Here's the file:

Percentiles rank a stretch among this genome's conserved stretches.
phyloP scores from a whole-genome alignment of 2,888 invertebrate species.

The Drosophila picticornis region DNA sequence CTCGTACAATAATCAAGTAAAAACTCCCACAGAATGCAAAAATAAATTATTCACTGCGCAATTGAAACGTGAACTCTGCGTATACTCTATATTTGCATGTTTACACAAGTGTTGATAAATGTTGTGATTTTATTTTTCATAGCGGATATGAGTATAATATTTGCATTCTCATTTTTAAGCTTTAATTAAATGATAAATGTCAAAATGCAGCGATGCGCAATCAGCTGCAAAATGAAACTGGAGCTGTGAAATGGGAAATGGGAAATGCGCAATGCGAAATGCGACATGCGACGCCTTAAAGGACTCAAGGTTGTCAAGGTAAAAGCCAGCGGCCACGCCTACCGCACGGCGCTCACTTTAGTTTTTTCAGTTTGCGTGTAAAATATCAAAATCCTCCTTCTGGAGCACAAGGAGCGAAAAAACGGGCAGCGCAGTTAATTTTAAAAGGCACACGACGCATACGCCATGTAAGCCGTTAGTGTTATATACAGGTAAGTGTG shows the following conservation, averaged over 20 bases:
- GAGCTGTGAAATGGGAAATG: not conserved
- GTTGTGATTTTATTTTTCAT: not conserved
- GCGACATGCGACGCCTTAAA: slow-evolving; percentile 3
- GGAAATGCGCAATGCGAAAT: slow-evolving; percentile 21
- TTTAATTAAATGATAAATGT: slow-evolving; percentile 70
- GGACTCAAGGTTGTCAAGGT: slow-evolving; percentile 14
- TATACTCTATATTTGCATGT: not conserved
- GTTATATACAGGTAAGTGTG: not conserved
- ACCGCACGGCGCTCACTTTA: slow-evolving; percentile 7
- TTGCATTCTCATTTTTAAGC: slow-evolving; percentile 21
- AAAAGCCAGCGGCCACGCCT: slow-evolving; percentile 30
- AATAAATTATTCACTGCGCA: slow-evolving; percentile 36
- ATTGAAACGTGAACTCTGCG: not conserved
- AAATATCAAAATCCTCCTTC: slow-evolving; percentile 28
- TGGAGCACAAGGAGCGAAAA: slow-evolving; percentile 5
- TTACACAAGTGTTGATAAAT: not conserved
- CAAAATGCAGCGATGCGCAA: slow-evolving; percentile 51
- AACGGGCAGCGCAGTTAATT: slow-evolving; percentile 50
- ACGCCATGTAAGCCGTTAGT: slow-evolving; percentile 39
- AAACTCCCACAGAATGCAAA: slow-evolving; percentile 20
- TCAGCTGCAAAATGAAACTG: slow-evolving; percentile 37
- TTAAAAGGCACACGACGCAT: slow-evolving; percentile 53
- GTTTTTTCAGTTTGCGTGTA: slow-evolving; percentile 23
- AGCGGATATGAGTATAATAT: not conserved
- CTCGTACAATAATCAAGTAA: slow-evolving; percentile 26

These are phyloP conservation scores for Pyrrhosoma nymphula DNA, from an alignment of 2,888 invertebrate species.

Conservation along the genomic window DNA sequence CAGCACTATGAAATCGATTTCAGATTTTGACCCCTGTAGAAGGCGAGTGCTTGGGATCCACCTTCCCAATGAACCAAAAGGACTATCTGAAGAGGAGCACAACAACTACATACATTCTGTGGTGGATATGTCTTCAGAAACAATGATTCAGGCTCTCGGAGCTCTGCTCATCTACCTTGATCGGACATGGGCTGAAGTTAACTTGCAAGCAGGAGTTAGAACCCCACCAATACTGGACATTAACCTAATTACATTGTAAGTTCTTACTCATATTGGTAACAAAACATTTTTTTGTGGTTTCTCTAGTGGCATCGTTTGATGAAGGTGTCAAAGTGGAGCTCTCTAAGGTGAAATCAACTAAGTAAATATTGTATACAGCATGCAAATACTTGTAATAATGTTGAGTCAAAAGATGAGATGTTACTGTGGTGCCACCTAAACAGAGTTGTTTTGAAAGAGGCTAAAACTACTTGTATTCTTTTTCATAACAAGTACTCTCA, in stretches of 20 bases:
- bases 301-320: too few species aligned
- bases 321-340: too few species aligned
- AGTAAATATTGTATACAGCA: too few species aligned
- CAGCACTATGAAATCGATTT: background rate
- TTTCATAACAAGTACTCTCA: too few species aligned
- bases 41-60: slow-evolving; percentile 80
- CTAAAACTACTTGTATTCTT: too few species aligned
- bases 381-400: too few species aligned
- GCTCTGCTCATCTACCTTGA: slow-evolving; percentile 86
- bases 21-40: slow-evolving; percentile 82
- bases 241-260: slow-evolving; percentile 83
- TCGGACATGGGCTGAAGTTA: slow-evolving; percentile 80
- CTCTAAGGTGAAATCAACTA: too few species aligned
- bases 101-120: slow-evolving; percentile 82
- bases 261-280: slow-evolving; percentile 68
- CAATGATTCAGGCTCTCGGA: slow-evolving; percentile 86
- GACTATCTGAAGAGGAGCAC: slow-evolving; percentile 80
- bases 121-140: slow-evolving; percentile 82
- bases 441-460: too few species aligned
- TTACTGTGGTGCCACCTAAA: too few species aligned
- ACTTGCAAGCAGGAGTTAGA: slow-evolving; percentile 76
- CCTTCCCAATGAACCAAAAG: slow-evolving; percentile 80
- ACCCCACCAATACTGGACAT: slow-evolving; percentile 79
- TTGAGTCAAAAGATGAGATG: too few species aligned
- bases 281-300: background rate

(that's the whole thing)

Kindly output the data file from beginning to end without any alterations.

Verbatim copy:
Percentiles rank a stretch among this genome's conserved stretches.
phyloP scores from a whole-genome alignment of 2,888 invertebrate species.

The Drosophila picticornis region DNA sequence CTCGTACAATAATCAAGTAAAAACTCCCACAGAATGCAAAAATAAATTATTCACTGCGCAATTGAAACGTGAACTCTGCGTATACTCTATATTTGCATGTTTACACAAGTGTTGATAAATGTTGTGATTTTATTTTTCATAGCGGATATGAGTATAATATTTGCATTCTCATTTTTAAGCTTTAATTAAATGATAAATGTCAAAATGCAGCGATGCGCAATCAGCTGCAAAATGAAACTGGAGCTGTGAAATGGGAAATGGGAAATGCGCAATGCGAAATGCGACATGCGACGCCTTAAAGGACTCAAGGTTGTCAAGGTAAAAGCCAGCGGCCACGCCTACCGCACGGCGCTCACTTTAGTTTTTTCAGTTTGCGTGTAAAATATCAAAATCCTCCTTCTGGAGCACAAGGAGCGAAAAAACGGGCAGCGCAGTTAATTTTAAAAGGCACACGACGCATACGCCATGTAAGCCGTTAGTGTTATATACAGGTAAGTGTG shows the following conservation, averaged over 20 bases:
- GAGCTGTGAAATGGGAAATG: not conserved
- GTTGTGATTTTATTTTTCAT: not conserved
- GCGACATGCGACGCCTTAAA: slow-evolving; percentile 3
- GGAAATGCGCAATGCGAAAT: slow-evolving; percentile 21
- TTTAATTAAATGATAAATGT: slow-evolving; percentile 70
- GGACTCAAGGTTGTCAAGGT: slow-evolving; percentile 14
- TATACTCTATATTTGCATGT: not conserved
- GTTATATACAGGTAAGTGTG: not conserved
- ACCGCACGGCGCTCACTTTA: slow-evolving; percentile 7
- TTGCATTCTCATTTTTAAGC: slow-evolving; percentile 21
- AAAAGCCAGCGGCCACGCCT: slow-evolving; percentile 30
- AATAAATTATTCACTGCGCA: slow-evolving; percentile 36
- ATTGAAACGTGAACTCTGCG: not conserved
- AAATATCAAAATCCTCCTTC: slow-evolving; percentile 28
- TGGAGCACAAGGAGCGAAAA: slow-evolving; percentile 5
- TTACACAAGTGTTGATAAAT: not conserved
- CAAAATGCAGCGATGCGCAA: slow-evolving; percentile 51
- AACGGGCAGCGCAGTTAATT: slow-evolving; percentile 50
- ACGCCATGTAAGCCGTTAGT: slow-evolving; percentile 39
- AAACTCCCACAGAATGCAAA: slow-evolving; percentile 20
- TCAGCTGCAAAATGAAACTG: slow-evolving; percentile 37
- TTAAAAGGCACACGACGCAT: slow-evolving; percentile 53
- GTTTTTTCAGTTTGCGTGTA: slow-evolving; percentile 23
- AGCGGATATGAGTATAATAT: not conserved
- CTCGTACAATAATCAAGTAA: slow-evolving; percentile 26

These are phyloP conservation scores for Pyrrhosoma nymphula DNA, from an alignment of 2,888 invertebrate species.

Conservation along the genomic window DNA sequence CAGCACTATGAAATCGATTTCAGATTTTGACCCCTGTAGAAGGCGAGTGCTTGGGATCCACCTTCCCAATGAACCAAAAGGACTATCTGAAGAGGAGCACAACAACTACATACATTCTGTGGTGGATATGTCTTCAGAAACAATGATTCAGGCTCTCGGAGCTCTGCTCATCTACCTTGATCGGACATGGGCTGAAGTTAACTTGCAAGCAGGAGTTAGAACCCCACCAATACTGGACATTAACCTAATTACATTGTAAGTTCTTACTCATATTGGTAACAAAACATTTTTTTGTGGTTTCTCTAGTGGCATCGTTTGATGAAGGTGTCAAAGTGGAGCTCTCTAAGGTGAAATCAACTAAGTAAATATTGTATACAGCATGCAAATACTTGTAATAATGTTGAGTCAAAAGATGAGATGTTACTGTGGTGCCACCTAAACAGAGTTGTTTTGAAAGAGGCTAAAACTACTTGTATTCTTTTTCATAACAAGTACTCTCA, in stretches of 20 bases:
- bases 301-320: too few species aligned
- bases 321-340: too few species aligned
- AGTAAATATTGTATACAGCA: too few species aligned
- CAGCACTATGAAATCGATTT: background rate
- TTTCATAACAAGTACTCTCA: too few species aligned
- bases 41-60: slow-evolving; percentile 80
- CTAAAACTACTTGTATTCTT: too few species aligned
- bases 381-400: too few species aligned
- GCTCTGCTCATCTACCTTGA: slow-evolving; percentile 86
- bases 21-40: slow-evolving; percentile 82
- bases 241-260: slow-evolving; percentile 83
- TCGGACATGGGCTGAAGTTA: slow-evolving; percentile 80
- CTCTAAGGTGAAATCAACTA: too few species aligned
- bases 101-120: slow-evolving; percentile 82
- bases 261-280: slow-evolving; percentile 68
- CAATGATTCAGGCTCTCGGA: slow-evolving; percentile 86
- GACTATCTGAAGAGGAGCAC: slow-evolving; percentile 80
- bases 121-140: slow-evolving; percentile 82
- bases 441-460: too few species aligned
- TTACTGTGGTGCCACCTAAA: too few species aligned
- ACTTGCAAGCAGGAGTTAGA: slow-evolving; percentile 76
- CCTTCCCAATGAACCAAAAG: slow-evolving; percentile 80
- ACCCCACCAATACTGGACAT: slow-evolving; percentile 79
- TTGAGTCAAAAGATGAGATG: too few species aligned
- bases 281-300: background rate